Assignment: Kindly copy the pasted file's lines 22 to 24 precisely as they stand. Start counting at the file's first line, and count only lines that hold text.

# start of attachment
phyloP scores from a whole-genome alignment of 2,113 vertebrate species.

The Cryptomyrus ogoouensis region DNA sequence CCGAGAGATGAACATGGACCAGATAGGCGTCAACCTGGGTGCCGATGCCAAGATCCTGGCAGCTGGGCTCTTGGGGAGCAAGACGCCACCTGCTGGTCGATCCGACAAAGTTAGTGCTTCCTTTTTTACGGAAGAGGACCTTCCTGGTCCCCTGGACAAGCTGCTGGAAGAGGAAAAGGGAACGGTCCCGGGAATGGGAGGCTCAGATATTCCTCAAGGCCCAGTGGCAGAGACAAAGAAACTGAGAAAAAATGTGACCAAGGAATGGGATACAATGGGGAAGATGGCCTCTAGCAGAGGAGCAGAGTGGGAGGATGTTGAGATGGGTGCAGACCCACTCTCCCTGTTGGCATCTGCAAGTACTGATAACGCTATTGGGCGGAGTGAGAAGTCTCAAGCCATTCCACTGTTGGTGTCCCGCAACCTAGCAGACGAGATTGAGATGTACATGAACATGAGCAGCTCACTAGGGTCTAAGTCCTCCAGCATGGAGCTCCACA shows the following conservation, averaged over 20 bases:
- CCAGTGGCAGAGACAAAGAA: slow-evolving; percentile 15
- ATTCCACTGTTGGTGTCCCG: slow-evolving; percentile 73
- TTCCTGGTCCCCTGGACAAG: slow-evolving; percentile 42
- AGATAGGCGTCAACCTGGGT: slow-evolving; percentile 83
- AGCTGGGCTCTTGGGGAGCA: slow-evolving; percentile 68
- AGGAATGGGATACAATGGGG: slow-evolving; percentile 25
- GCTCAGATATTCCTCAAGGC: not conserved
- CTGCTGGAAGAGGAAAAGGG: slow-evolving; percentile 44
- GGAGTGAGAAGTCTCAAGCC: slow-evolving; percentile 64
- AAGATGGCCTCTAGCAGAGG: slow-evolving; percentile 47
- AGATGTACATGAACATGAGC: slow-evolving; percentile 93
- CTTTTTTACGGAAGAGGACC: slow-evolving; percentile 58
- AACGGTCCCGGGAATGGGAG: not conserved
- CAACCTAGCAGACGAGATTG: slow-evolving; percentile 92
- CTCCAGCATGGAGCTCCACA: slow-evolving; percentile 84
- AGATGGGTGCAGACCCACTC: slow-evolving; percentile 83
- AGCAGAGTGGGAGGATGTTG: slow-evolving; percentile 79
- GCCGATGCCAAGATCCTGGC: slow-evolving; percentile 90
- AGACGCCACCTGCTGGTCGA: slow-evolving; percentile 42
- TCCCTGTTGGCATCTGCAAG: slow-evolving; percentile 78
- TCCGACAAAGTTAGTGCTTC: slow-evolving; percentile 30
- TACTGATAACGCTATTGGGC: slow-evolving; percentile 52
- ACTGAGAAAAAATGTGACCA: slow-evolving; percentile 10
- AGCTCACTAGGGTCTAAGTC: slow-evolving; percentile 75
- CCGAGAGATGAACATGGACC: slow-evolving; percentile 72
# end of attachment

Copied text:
- TCCCTGTTGGCATCTGCAAG: slow-evolving; percentile 78
- TCCGACAAAGTTAGTGCTTC: slow-evolving; percentile 30
- TACTGATAACGCTATTGGGC: slow-evolving; percentile 52